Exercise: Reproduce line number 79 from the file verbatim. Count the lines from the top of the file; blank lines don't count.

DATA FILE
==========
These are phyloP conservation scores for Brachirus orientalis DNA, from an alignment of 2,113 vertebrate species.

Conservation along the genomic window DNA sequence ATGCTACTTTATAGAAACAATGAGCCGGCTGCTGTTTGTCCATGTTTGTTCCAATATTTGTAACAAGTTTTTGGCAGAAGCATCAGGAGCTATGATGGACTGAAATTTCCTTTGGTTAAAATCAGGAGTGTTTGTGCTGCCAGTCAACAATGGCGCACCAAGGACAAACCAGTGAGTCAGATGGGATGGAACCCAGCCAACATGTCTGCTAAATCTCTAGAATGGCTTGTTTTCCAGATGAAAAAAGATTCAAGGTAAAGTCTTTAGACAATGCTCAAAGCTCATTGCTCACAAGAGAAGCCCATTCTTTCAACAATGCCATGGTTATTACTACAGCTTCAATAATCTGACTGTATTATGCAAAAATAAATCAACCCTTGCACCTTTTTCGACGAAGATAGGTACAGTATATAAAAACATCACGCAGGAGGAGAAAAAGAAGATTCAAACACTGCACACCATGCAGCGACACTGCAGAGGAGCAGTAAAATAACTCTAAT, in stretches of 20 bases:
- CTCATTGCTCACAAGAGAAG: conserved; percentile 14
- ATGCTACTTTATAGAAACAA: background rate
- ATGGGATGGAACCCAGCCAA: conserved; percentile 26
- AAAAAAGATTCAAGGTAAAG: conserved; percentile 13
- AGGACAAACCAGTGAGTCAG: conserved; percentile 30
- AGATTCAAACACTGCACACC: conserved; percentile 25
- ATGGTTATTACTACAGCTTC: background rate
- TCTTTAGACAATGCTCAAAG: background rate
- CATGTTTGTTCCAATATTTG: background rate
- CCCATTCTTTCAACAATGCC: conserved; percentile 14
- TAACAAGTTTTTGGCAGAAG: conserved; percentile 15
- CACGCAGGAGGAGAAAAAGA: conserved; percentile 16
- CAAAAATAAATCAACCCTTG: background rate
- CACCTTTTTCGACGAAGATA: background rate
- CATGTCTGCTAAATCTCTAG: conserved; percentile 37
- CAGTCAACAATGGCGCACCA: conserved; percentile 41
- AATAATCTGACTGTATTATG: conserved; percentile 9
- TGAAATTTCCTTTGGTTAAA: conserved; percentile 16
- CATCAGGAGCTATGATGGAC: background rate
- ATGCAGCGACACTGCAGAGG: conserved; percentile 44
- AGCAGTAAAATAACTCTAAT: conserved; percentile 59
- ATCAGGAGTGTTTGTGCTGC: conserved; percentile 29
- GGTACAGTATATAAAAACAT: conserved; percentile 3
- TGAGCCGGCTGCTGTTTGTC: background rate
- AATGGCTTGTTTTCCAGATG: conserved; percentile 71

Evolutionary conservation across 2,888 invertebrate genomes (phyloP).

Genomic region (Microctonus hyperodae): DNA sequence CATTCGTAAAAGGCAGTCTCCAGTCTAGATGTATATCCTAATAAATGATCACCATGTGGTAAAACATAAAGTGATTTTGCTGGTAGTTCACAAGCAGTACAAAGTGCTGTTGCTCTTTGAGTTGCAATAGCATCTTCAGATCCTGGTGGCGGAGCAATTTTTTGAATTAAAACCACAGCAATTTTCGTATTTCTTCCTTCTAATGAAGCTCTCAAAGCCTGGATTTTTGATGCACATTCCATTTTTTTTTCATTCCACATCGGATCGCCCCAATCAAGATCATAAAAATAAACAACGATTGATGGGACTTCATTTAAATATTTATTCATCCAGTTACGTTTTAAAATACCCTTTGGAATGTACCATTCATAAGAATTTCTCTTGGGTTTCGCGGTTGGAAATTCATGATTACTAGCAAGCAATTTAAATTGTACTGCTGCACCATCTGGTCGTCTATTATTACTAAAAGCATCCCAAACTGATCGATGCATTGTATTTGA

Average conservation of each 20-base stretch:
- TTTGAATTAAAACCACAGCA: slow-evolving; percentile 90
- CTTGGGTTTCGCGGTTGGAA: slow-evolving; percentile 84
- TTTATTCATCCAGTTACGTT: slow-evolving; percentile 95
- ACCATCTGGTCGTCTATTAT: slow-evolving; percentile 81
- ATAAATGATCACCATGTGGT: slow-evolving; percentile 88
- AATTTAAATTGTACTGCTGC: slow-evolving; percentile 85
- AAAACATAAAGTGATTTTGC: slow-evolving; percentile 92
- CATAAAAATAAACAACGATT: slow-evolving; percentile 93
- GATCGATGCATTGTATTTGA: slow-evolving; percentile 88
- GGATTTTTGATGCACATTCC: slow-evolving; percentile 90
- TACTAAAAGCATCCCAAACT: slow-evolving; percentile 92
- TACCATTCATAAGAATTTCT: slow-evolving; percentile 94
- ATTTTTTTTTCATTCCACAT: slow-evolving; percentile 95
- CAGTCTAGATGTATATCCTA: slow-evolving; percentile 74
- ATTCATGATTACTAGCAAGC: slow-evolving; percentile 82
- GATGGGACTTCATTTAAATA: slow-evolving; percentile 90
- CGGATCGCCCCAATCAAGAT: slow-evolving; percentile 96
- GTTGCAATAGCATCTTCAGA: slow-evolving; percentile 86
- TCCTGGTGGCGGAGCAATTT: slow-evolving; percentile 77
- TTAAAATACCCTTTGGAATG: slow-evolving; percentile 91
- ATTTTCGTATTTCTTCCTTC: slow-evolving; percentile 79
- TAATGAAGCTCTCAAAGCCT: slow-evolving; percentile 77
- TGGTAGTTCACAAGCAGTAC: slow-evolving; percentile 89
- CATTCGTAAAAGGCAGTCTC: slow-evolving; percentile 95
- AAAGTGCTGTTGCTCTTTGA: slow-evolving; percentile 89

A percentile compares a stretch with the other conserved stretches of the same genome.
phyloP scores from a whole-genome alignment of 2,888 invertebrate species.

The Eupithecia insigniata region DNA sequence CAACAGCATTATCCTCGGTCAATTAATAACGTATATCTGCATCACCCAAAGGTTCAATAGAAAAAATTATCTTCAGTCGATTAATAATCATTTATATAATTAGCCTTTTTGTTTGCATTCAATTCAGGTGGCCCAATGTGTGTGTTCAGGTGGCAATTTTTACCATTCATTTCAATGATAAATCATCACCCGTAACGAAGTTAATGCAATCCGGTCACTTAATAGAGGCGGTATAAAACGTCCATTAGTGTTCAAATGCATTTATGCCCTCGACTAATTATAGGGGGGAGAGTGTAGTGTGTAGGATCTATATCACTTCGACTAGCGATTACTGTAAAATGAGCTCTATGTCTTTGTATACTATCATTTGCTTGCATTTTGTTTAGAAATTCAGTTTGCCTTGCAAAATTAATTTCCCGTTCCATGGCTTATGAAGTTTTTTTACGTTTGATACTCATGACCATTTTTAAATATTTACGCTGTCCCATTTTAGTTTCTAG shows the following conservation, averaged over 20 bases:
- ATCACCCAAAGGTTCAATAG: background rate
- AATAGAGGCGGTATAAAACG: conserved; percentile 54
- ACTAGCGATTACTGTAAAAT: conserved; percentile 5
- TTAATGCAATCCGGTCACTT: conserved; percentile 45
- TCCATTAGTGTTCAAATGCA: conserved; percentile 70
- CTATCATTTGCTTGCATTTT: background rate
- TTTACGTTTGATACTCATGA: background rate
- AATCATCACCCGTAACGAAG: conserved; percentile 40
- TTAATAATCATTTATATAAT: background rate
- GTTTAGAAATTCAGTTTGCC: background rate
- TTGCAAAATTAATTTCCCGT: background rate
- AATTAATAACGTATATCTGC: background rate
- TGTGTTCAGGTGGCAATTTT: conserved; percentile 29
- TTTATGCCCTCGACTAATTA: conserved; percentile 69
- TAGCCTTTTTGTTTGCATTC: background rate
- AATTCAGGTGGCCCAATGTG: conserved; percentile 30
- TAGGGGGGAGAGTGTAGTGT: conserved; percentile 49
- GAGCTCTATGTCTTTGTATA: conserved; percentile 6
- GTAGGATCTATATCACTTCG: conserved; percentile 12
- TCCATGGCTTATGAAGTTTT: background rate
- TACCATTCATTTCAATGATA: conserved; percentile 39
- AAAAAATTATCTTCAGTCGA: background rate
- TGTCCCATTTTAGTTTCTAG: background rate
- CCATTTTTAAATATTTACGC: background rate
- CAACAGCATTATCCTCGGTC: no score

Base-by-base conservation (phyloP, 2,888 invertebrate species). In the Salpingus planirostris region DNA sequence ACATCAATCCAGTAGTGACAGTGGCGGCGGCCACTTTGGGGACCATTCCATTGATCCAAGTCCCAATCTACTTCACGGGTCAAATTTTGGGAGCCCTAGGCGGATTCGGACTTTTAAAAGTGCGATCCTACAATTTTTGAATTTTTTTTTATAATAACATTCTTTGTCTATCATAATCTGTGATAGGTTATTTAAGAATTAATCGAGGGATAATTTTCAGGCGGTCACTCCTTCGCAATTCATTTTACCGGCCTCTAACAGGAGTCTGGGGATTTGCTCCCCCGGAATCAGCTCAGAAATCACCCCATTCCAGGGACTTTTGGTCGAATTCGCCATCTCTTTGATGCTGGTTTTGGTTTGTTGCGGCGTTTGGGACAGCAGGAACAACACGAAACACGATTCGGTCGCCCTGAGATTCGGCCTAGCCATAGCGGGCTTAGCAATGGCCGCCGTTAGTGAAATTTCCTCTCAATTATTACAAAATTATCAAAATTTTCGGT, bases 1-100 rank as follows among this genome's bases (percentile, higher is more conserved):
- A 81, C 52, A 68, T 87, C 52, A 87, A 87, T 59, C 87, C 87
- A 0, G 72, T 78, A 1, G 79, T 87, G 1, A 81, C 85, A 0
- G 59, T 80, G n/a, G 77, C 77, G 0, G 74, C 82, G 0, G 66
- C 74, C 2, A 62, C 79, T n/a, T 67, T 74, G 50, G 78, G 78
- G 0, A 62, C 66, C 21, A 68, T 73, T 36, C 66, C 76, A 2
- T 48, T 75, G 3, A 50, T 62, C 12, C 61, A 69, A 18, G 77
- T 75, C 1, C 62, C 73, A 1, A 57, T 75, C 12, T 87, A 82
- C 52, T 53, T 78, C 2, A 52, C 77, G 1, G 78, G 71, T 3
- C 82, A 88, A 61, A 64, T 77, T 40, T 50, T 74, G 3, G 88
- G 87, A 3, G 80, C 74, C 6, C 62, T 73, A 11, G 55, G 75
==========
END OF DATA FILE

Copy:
- TACCATTCATTTCAATGATA: conserved; percentile 39